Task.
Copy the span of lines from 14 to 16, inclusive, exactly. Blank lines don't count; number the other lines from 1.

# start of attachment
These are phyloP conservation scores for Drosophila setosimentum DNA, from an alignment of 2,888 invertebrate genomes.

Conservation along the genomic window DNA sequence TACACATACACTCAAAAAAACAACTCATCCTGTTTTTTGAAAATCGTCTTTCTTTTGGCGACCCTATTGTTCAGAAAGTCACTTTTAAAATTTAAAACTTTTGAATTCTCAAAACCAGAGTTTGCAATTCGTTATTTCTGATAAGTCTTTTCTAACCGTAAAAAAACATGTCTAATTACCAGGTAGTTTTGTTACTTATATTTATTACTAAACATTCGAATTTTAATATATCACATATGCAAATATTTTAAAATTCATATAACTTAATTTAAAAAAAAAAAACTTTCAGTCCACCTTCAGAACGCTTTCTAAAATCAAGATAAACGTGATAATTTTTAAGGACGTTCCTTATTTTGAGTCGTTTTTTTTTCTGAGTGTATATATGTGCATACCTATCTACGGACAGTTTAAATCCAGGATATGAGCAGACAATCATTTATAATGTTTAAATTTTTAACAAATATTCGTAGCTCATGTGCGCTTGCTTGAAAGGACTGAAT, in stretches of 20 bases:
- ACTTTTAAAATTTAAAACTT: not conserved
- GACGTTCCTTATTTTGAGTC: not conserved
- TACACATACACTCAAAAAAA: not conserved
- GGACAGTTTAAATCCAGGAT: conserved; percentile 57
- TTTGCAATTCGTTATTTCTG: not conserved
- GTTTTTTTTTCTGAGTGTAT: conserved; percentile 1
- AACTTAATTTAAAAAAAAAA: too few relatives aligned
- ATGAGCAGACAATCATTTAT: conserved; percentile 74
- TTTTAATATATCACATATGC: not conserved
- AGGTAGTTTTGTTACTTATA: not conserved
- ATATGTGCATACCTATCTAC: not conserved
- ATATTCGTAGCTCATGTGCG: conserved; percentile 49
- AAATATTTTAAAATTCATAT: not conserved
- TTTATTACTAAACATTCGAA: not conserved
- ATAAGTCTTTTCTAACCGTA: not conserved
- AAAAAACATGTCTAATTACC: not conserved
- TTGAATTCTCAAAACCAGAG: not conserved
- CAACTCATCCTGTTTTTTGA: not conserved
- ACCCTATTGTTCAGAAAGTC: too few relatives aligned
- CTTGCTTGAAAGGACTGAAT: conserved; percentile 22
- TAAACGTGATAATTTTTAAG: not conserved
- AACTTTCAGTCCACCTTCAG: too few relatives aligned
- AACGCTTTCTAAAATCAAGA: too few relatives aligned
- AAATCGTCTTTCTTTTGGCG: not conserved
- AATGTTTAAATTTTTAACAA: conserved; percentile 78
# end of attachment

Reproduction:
- ATATTCGTAGCTCATGTGCG: conserved; percentile 49
- AAATATTTTAAAATTCATAT: not conserved
- TTTATTACTAAACATTCGAA: not conserved